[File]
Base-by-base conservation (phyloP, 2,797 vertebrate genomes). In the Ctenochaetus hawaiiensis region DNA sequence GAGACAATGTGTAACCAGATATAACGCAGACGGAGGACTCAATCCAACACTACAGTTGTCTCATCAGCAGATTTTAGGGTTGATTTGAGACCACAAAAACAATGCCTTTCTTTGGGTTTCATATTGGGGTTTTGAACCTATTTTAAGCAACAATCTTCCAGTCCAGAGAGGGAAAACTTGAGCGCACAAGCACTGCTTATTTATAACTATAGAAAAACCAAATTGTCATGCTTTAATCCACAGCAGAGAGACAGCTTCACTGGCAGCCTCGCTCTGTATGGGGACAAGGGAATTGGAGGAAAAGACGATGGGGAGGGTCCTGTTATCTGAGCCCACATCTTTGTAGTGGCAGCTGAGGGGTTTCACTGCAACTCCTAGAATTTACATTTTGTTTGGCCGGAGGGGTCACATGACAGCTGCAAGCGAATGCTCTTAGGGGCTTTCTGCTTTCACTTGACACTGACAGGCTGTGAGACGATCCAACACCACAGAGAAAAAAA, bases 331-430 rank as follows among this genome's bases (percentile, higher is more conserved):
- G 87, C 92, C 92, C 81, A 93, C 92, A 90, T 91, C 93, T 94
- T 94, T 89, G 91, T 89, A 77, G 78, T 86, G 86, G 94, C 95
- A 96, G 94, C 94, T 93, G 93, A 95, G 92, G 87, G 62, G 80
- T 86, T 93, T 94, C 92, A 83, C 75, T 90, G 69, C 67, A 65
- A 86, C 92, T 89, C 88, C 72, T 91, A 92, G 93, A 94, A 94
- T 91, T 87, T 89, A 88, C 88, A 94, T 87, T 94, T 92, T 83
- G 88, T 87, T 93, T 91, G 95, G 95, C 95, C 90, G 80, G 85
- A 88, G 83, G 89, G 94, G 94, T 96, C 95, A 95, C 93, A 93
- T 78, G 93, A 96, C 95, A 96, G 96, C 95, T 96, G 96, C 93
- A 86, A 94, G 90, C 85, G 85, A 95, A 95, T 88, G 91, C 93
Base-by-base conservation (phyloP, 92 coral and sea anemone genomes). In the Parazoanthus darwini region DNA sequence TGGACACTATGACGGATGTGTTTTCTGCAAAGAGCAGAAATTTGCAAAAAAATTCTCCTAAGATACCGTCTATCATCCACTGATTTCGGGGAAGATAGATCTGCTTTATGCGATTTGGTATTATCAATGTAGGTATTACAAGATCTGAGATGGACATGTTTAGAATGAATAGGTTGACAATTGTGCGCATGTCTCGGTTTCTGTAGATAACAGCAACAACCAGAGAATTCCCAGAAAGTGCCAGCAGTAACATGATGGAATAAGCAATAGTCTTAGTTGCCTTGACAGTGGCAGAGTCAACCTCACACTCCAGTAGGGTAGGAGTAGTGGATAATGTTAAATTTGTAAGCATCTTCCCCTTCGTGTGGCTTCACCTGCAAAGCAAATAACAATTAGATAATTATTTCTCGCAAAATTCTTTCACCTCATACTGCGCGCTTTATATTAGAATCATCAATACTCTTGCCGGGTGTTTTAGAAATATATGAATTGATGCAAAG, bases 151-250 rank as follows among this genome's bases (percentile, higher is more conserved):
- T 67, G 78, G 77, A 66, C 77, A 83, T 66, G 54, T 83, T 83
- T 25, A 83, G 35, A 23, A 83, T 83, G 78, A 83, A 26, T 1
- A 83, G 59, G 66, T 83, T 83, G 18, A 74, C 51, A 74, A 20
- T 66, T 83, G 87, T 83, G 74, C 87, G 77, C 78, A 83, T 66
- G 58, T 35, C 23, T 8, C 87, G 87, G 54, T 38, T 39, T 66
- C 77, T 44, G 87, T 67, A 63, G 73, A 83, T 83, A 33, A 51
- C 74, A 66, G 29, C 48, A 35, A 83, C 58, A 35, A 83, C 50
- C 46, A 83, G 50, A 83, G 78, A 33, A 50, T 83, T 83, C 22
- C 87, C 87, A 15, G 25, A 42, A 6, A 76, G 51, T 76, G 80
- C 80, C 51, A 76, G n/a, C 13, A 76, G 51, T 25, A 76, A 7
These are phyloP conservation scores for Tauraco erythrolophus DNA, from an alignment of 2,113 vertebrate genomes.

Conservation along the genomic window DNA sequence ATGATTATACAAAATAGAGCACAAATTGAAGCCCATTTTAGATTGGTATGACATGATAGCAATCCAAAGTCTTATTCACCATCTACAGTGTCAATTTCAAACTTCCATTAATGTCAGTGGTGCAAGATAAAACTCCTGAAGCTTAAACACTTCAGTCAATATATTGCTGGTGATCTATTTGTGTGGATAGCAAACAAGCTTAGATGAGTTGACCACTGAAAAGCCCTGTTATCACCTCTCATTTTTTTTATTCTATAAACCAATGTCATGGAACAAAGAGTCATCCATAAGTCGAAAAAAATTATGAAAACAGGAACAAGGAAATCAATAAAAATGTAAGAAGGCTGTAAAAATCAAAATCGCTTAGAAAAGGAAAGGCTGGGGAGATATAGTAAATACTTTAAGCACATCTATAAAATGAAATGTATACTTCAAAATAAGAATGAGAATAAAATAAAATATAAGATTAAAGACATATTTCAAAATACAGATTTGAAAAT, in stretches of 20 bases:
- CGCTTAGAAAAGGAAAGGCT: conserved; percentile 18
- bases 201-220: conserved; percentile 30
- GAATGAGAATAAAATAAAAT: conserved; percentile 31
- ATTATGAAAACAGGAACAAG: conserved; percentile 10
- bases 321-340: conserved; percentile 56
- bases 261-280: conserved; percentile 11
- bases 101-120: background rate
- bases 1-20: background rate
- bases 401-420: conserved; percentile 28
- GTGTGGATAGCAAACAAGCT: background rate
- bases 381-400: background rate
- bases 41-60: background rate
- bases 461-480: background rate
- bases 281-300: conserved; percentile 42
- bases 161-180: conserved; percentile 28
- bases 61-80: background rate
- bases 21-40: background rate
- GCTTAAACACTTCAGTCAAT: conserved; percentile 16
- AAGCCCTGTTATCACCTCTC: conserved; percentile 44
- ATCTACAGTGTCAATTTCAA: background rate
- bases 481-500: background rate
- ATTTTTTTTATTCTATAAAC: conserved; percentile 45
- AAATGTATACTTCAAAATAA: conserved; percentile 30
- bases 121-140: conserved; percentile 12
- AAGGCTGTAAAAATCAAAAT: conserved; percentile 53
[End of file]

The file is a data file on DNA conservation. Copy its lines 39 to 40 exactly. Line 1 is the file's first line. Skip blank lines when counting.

- bases 161-180: conserved; percentile 28
- bases 61-80: background rate